ask polly

‘Men Always Disappoint Me!’

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Dear Polly,

I have always had issues with men. It stems from my dad (of course, what else?), who killed himself when I was a baby. I never thought that this actually affected me at all (besides the fact that I just didn’t have a dad) until I got older. Still, I denied it for a long time, but even my mom would tell me that I needed to fix my problems with the male population. I was always afraid of men: my chiropractor, a male nurse, the guy bagging the groceries, even my stepdad. It was like a fear/hate relationship with literally every guy I met.

I didn’t really understand my problem until I got my first boyfriend. I left for college at 17. All of my friends had had numerous boyfriends and sexual escapades already, and I felt like there was something seriously wrong with me that I was a freshman in college and I hadn’t even had my first kiss.

Enter my first boyfriend. I should have seen the red flags sooner, and I did see them, I just didn’t exactly think they were red flags. He was my first kiss, the first night I ever met him. For months and months we were practically dating, but we weren’t dating. He wouldn’t date me because he “didn’t want to hurt me and ruin our amazing friendship.” I told him I wouldn’t have sex with him unless we were dating.

I suppose that’s the reason why eventually he asked me to be his girlfriend. I was so excited I thought I was in love. And, more importantly, I thought he really liked me and cared about me. Two weeks into our relationship, he cheated on me on my 18th birthday.

The aftermath was typical heartbreak stuff: sobbing to my mom, blocking his number, you know the drill. When I went home for winter break, I felt like I had finally gotten over him. I didn’t feel resentment or anger anymore when I thought about him.

Then comes the next guy on my very short romance journey. Long story short, I lost my virginity to him and then he ghosted me. This hurt almost as much as my boyfriend cheating on me. I gave him something that I can never get back. To him, I was just another girl he could brag to his friends about fucking, but to me he was the guy I really liked and will always remember as the person I lost my virginity to.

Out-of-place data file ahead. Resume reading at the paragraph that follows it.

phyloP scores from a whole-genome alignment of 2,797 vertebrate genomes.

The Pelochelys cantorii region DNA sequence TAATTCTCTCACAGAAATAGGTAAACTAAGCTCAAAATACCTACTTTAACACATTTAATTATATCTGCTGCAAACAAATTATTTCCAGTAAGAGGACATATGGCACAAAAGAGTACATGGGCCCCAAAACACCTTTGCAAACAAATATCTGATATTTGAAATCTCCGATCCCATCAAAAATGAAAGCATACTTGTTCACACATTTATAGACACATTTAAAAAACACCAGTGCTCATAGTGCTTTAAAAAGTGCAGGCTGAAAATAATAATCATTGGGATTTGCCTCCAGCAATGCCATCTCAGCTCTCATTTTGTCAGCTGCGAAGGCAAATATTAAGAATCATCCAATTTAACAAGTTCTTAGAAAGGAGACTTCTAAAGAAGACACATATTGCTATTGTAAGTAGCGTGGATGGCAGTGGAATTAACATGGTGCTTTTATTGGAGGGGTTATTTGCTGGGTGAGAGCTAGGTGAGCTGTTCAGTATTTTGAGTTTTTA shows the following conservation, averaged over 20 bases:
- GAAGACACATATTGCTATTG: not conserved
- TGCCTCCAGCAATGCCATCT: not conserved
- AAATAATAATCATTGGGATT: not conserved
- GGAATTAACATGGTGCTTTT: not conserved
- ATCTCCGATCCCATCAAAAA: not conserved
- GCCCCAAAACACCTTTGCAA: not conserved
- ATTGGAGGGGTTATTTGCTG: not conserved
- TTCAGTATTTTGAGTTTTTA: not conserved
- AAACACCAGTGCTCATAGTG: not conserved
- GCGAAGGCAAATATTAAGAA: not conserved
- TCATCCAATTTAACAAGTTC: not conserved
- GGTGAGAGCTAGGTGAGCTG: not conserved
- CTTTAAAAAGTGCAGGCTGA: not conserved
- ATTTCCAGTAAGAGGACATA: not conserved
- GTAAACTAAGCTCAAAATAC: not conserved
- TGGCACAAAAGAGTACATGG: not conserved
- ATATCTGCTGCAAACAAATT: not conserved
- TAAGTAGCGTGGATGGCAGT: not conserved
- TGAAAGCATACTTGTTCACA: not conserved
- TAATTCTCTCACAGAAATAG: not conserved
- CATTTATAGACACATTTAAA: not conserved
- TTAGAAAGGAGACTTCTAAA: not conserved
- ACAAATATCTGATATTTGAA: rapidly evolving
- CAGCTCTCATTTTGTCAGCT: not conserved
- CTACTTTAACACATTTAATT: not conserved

After all of that, all of the pain from my first relationship came back. Now I’m just as heartbroken as I was before, plus a little more.

Every time I tell people how I feel, they say the same thing: “Men are garbage. There’s nothing wrong with you, you’ll find the right person eventually.” It’s not that I’m trying to find the person I’m gonna marry right now, I just want to meet a man, romantic or otherwise, who doesn’t end up being a huge disappointment.

I know that I shouldn’t feel like there’s something wrong with me and that’s why guys walk all over me, but I do. People tell me to just not feel that way, but what do I do if I do feel that way and I want to know how to feel better?

I mean, am I just completely unlovable? Why do guys only want to have sex with me, never more? They don’t even want to be my friend. I feel like I’ll never have the answers I’m looking for.

Miss Heartbroken

Dear Miss Heartbroken,

If you’re going to date men, you’re going to be disappointed. A lot of men are disappointing, period. A lot of women are disappointing, too, but it’s easier to remain fundamentally selfish and ignorant of other people’s needs when you’re a man who’s grown up in a patriarchal culture and continues to navigate a patriarchal world. Men can blunder around, barely able to communicate their feelings, barely able to employ even a shred of sensitivity and diplomacy, and people (women and men) in our culture excuse it.